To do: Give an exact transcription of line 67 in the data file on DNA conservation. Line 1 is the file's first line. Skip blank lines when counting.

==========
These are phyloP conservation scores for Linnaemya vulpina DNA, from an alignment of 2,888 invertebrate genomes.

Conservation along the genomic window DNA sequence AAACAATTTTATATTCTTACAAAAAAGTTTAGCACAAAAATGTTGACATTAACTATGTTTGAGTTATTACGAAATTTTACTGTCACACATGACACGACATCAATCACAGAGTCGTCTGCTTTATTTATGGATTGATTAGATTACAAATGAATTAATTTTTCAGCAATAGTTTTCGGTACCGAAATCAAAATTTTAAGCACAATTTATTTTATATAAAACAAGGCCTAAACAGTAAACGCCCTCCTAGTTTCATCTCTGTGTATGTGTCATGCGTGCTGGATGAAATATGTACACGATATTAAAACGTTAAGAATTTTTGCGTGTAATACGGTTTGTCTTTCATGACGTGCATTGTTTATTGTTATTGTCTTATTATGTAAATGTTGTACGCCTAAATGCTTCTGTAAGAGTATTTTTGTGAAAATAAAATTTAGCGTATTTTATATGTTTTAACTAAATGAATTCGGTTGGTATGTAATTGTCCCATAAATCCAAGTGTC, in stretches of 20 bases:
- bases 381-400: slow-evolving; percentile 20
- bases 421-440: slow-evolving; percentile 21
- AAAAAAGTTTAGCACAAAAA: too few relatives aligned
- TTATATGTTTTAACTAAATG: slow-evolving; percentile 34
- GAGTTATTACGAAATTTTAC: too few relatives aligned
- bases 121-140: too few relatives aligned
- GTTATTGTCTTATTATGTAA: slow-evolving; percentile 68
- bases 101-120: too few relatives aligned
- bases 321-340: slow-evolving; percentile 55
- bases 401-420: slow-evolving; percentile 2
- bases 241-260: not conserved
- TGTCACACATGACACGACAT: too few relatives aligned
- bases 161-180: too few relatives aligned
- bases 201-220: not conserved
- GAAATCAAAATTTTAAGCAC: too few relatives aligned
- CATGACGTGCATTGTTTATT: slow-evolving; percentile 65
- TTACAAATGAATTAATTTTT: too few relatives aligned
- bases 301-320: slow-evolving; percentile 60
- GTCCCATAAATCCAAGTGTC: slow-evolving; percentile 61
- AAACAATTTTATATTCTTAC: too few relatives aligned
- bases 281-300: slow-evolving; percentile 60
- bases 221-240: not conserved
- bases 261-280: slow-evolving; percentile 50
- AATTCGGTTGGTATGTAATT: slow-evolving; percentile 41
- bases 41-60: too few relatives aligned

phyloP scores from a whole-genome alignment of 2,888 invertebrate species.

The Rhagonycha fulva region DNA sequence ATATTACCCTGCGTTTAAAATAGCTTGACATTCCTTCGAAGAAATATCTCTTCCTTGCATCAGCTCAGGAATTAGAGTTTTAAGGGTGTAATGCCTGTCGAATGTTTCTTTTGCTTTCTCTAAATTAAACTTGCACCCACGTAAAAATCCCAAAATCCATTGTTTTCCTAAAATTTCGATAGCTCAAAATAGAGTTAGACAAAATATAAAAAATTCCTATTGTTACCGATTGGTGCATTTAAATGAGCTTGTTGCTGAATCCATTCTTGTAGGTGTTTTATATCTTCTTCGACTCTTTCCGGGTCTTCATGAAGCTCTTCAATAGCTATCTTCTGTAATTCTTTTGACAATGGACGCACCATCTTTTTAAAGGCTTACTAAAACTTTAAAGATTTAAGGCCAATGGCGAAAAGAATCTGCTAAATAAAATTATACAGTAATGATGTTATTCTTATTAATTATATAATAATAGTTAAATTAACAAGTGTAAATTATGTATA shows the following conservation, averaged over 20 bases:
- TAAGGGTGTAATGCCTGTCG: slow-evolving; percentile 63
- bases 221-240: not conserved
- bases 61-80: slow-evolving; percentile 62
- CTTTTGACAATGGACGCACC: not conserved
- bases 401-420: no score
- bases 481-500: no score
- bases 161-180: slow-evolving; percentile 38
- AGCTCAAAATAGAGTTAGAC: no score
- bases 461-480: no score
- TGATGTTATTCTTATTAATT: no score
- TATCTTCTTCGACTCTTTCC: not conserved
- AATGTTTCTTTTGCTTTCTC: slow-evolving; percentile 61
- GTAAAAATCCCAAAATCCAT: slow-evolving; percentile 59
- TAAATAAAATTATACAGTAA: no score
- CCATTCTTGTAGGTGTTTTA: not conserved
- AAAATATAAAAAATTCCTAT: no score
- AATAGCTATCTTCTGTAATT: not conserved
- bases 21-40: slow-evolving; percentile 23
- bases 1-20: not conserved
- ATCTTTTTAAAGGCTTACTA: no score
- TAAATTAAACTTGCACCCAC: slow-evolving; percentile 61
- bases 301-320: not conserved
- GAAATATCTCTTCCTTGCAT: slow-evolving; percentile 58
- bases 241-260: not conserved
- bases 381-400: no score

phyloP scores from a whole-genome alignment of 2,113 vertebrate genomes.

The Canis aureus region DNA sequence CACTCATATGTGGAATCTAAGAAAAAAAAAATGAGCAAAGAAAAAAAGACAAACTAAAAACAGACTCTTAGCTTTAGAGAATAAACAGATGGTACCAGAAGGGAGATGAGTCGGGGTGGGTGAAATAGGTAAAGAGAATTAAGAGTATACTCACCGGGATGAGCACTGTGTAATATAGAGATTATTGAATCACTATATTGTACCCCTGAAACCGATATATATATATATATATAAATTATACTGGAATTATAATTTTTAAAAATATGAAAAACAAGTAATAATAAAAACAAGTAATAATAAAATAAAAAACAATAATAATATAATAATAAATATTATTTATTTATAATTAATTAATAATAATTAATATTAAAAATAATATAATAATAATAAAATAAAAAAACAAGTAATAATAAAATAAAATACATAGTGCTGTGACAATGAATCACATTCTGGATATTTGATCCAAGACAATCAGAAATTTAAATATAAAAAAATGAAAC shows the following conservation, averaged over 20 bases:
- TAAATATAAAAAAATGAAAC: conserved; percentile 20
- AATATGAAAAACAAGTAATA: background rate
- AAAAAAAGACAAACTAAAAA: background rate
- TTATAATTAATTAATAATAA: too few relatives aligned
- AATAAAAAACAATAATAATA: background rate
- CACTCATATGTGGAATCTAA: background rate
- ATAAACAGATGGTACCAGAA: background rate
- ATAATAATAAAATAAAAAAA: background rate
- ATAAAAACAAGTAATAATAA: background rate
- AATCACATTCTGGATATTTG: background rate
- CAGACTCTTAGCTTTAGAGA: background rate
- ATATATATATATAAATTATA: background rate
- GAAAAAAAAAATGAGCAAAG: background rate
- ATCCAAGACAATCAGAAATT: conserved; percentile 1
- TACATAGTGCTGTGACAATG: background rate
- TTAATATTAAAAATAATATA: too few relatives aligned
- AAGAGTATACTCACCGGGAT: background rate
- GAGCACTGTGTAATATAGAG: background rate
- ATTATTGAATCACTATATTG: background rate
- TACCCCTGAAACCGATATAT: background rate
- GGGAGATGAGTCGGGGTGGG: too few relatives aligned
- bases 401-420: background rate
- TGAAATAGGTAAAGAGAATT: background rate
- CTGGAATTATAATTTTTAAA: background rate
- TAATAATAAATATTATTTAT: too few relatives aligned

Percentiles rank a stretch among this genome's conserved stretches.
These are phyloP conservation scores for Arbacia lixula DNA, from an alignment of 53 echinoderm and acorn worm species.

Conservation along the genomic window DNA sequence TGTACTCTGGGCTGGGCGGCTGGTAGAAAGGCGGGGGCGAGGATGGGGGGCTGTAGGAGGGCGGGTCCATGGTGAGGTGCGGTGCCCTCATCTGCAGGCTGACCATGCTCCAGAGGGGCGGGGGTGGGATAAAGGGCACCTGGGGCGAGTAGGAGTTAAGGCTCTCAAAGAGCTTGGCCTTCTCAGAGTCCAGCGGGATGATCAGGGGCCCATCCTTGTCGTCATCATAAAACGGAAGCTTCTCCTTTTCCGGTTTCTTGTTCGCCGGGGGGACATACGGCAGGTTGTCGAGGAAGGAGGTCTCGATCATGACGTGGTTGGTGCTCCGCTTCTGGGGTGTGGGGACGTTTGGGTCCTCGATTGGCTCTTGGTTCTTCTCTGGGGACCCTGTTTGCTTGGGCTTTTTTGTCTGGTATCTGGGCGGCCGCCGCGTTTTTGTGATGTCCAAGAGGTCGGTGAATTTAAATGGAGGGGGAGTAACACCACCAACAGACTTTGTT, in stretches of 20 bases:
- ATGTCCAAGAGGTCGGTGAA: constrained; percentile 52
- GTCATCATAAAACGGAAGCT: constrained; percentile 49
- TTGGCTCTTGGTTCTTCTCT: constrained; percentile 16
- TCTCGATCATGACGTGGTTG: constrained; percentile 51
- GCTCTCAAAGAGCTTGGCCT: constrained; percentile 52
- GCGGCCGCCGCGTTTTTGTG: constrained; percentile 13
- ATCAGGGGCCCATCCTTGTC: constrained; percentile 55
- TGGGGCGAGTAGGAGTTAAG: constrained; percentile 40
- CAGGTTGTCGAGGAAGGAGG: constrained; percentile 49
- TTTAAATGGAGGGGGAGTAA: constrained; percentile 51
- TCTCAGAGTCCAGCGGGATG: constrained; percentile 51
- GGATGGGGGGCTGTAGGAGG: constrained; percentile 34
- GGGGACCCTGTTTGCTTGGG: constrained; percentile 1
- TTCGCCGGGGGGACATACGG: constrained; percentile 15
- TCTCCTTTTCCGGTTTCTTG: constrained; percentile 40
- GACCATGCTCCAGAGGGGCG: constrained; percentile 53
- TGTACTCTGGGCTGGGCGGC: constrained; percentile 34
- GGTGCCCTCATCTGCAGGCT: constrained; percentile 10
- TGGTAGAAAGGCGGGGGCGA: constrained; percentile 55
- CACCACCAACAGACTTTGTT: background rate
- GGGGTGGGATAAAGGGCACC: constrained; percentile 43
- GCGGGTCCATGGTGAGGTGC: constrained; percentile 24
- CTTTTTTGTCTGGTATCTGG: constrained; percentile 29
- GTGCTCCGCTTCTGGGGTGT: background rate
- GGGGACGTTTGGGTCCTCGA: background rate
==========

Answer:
- CAGACTCTTAGCTTTAGAGA: background rate